BBBS’ Promising Futures Scholarship Program is beginning it’s 32nd year of awarding scholarships to Littles in our program. In 2017 BBBS promised $445,250 in new college scholarships to graduating Littles.

“We are also using our new mentoring center to bring people together in new ways. We offer monthly Youth Activity Center (YAC) nights for our matches that allow them to come together to enjoy games, events and quality time together. We hold a big Fall carnival for matches on site, and we host numerous community meetings and gatherings in our mentoring center, strengthening our relationships and partnerships within the community.”

BBBS has also worked hard to maintain its strong financial status. In a new building that costs twice as much to operate as the old one, the agency came in under budget on expenses in 2017. BBBS’ Board of Directors gave and raised about $275,000 for the agency, which accounted for about 14% of the agency’s total budget. The agency also raised almost $200,000 more in funds over the previous year via special events such as Ice Ball and Bowl for Kids. The Ice Ball Gala alone achieved an unprecedented $670,000 in funds raised.

Helping more kids, launching new initiatives, utilizing our space for community events, engagement and benefit, and increasing overall revenue resulted in the agency receiving numerous awards in 2017. The agency received Big Brothers Big Sisters of America’s (BBBSA) National Gold Standard Award, BBBSA’s National Board of the Year Award, was a BBBSA National Agency of the Year award finalist, was selected as an Austin Business Journal Best Place to Work, received a 3-star energy rating, and our CEO, Brent Fields, received the Austin Business Journal’s Non-Profit CEO of the Year award.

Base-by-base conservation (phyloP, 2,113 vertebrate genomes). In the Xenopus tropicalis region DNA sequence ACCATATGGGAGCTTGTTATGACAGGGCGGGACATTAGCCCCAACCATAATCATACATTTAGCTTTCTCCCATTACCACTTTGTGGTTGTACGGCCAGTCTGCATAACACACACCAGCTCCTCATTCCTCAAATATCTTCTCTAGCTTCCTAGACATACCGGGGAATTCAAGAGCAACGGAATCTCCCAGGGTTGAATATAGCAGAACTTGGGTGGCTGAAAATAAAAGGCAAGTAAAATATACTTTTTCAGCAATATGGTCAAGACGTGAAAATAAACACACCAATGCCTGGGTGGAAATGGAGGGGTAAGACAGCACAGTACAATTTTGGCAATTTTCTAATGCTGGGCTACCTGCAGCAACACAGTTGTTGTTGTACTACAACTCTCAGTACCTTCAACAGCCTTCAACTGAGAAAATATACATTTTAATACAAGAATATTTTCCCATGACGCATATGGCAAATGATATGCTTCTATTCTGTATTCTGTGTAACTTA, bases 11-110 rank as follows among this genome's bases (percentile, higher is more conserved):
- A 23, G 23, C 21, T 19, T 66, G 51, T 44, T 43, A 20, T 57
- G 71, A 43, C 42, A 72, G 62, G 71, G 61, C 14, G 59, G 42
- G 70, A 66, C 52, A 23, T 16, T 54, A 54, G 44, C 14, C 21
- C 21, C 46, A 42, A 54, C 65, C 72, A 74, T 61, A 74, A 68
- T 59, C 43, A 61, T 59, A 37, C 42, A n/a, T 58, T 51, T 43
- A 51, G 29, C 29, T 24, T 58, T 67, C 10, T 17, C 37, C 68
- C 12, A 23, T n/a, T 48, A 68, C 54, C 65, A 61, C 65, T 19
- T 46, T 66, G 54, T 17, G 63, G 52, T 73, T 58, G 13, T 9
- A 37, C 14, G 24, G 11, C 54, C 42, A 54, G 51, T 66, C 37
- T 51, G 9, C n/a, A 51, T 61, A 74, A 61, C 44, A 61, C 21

So, what will 2018 bring?

“We are excited about the future. We have an engaged, mission-driven team in place,” said Brent. “We also have a beautiful new space that can handle more staff and offer more resources and support to our matches and to the community as a whole. We are ready to move up to the next level. Now we need to achieve an even greater level of financial support in order to move the 600 kids who are waiting into the life-changing, one-to-one mentoring relationships they need and deserve. Quite simply, we want to continue to serve more kids. Our greatest challenge and our greatest opportunity lies in finding the resources to do so.”

As we look to the new year, we deeply appreciate your ongoing support, participation, and engagement. Thank you for all that you have helped us achieve, for all the children, families and volunteers whose lives we have been able to affect, and for all of the great things that we will continue to do together to help children and families in our community moving forward.

Together we can do great things. We already have. And there is still much great work to do.

Corporate Matching Gifts: An Easy Way to Double Your Impact

Thinking about supporting the great work of Big Brothers Big Sisters of Central Texas? Or are you already participating? If so, you may be able to double your impact with one simple step – finding out if the company you work for matches donations to nonprofits. Many do. It’s an easy way to instantly double your contribution.

“It’s a gift that frequently goes unclaimed,” said Lauren Portley, BBBS Vice President of Development. “Often employees don’t realize their company will match their contribution to a nonprofit dollar for dollar. Regardless of whether you are a potential donor or a current donor, check with your Human Resources department and find out your company’s policy. It can make a huge difference to your nonprofit of choice.”

An employee matching gifts program is a win-win for all involved. “As an employee, it makes me feel empowered to be able to leverage my money, to double it,” said Thessaly Startzell, Counsel and Board Liaison of Dell Corporate Legal, Dell Inc., and a member of BBBS’ Foundation Board of Directors.  “Which is great! For me, it’s helping the nonprofit I care most about, which is empowering.”

It’s also a way for employers to demonstrate support for their employees. “If you’re an employer, it’s a great way to build morale,” said Thessaly. “It shows employees that you care about what they care about. Plus, it’s a simple process to put in place.”

This type of program also adds to the local community. “It strengthens the community where your employees live and work,” Thessaly continued, “which, from a Dell perspective is huge, because this (the Round Rock/Austin corridor) is one of the company’s largest communities.”